[2] Sigfox A global IoT network using LPWA provided by Sigfox, a company established in France in 2009. KYOCERA Communication Systems Co., Ltd. is the sole network service provider in Japan.

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Semtech develops disposable LoRa IoT nano-tag

Semtech develops disposable LoRa IoT nano-tag

Semiconductor specialist Semtech extends its product and services reach further into IoT networking technologies with a new disposable LoRa-enabled Nano-tag for IoT.

Already known to Internet of Business for its work at the Port of Cork in Ireland, Semtech has now developed a new breed of high performance analog and mixed-signal semiconductors with ‘disposable’ characteristics.

LoRaWAN (standing for long range, wide area networking) is a protocol specification that uses unlicensed radio spectrum in the industrial, scientific and medical (ISM) bands, in order to enable communication between remote sensors and gateways connected to a network.

Semtech’s latest nano-tag reference design is a disposable, ultra-thin and low-cost device that can be integrated into disposable systems or attached to assets to communicate a specific event trigger.

As defined here, nano-tags are octagonal pieces of microscopic nickel – 6 to 10 microns thin and ranging from 0.3mm to 0.5mm wide, which feature a micro-image of a personalized brand, created to order. They are extremely robust, chemically resistant, able to withstand temperatures of over 1,000 degrees Celsius without oxidising and with a melting point of 1,453 degrees Celsius.

Read more: Ireland set to benefit from Semtech’s LoRa IoT Network

Smart decision-making

According to the company, Semtech’s LoRa-based nano-tag is suited to deployment across numerous IoT verticals that utilize event data for ‘smart’ decision-making.

The nano-tag is equipped with an ultra-thin printed battery and is designed to be integrated into products or systems that send messages to cloud datacenters when a ‘simple’ event is detected. The LoRa-enabled reference design is said to be capable of working with existing LoRaWAN networks.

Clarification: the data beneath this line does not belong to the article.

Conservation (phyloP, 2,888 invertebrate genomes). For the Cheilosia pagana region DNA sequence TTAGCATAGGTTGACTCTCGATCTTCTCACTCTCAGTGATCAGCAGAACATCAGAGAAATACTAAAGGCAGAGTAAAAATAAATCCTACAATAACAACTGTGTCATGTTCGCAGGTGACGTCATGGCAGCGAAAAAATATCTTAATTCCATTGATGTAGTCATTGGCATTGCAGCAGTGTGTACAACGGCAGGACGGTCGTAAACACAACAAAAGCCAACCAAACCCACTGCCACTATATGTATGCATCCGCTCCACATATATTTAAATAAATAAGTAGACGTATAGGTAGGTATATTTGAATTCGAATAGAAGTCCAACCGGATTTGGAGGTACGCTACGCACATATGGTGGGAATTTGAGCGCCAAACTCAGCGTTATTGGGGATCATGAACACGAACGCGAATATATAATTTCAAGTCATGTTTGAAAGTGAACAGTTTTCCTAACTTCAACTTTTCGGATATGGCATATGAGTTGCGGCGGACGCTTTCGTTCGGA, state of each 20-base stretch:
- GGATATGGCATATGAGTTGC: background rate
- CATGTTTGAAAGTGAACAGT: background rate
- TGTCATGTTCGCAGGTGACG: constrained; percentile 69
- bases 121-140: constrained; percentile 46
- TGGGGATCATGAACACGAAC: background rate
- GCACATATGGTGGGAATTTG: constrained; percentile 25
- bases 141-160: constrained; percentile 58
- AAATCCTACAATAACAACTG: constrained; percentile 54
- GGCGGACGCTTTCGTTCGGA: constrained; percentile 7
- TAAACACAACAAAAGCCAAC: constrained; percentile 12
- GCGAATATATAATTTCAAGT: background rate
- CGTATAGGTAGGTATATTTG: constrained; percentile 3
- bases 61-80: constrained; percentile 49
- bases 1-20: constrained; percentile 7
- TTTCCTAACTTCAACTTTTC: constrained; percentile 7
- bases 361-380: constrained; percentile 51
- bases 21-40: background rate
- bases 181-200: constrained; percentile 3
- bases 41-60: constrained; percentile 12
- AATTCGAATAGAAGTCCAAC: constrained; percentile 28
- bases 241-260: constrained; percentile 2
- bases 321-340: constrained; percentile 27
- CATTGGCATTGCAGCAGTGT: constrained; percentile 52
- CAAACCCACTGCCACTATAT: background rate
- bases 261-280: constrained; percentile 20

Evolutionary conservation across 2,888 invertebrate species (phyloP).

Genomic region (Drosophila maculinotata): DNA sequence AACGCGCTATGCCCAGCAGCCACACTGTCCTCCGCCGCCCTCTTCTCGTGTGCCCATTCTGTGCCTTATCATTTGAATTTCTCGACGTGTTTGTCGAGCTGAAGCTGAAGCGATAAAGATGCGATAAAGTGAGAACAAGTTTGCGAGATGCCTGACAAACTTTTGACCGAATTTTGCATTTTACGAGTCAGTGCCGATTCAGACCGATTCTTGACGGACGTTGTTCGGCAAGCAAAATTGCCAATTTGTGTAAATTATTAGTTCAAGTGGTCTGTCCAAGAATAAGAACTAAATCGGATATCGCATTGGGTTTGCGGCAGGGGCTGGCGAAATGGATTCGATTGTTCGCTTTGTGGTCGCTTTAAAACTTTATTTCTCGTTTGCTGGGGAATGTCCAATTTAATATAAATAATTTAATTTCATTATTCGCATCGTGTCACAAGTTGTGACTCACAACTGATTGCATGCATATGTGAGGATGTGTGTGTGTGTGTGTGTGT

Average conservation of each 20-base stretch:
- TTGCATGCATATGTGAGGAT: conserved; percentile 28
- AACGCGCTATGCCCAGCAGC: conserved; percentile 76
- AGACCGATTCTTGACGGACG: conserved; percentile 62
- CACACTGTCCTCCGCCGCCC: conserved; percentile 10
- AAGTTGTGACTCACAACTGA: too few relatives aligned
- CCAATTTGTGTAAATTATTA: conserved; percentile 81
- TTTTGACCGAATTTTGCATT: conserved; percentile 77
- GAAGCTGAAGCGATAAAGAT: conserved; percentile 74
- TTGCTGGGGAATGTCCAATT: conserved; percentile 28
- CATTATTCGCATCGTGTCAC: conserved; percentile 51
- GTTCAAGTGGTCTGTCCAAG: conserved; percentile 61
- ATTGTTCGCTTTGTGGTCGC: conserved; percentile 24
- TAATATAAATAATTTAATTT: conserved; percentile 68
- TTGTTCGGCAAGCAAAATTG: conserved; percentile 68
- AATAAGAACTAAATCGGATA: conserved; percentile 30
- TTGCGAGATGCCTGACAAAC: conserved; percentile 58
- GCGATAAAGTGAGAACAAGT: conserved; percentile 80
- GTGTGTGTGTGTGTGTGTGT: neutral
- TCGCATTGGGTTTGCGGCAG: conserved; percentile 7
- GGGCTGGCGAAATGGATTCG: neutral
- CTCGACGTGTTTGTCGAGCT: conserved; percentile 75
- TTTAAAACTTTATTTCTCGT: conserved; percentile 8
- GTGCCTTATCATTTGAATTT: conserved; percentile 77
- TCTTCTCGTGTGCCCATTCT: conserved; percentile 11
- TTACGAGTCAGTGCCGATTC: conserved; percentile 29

Semtech has grand designs (or at least big ambitions) for this technology; the company claims that this could enable the proliferation of completely new types of IoT applications. These would be new apps that require real-time feedback, in logistics and shipping, healthcare and pharmaceutical, asset tracking and general-purpose compliance applications, for example.

MachineQ, a Comcast Industrial IoT service, is the first company to pilot the LoRa-enabled nano-tag with interested third parties on its IoT network in Philadelphia.

“By offering lower cost, disposable LoRa-enabled tags, we can expand the current landscape of use cases for Semtech’s LoRa devices and wireless radio frequency technology and allow companies to integrate the technology to drive many more diverse IoT use cases,” said Marc Pegulu, vice president and general manager for Semtech’s Wireless and Sensing Products Group.

“We believe the number of use cases should expand rapidly as our connectivity and cloud partners start to leverage the disruptive nature of the LoRa-enabled tag,” he added.

These disposable LoRa-enabled tags will be commercially available in both flexible tape and paper substrate formats in 2018 and are currently being trialled by a number of LoRa Alliance members.

Read more: Actility launches LoRaWAN networks in Saudi Arabia and Tunisia

Disposable computing

Disposable computing is indeed now ‘a thing’ then, both in terms of hardware and software. RFID-enabled passes, name badges and other forms of identification have been around for most of the current decade if not longer.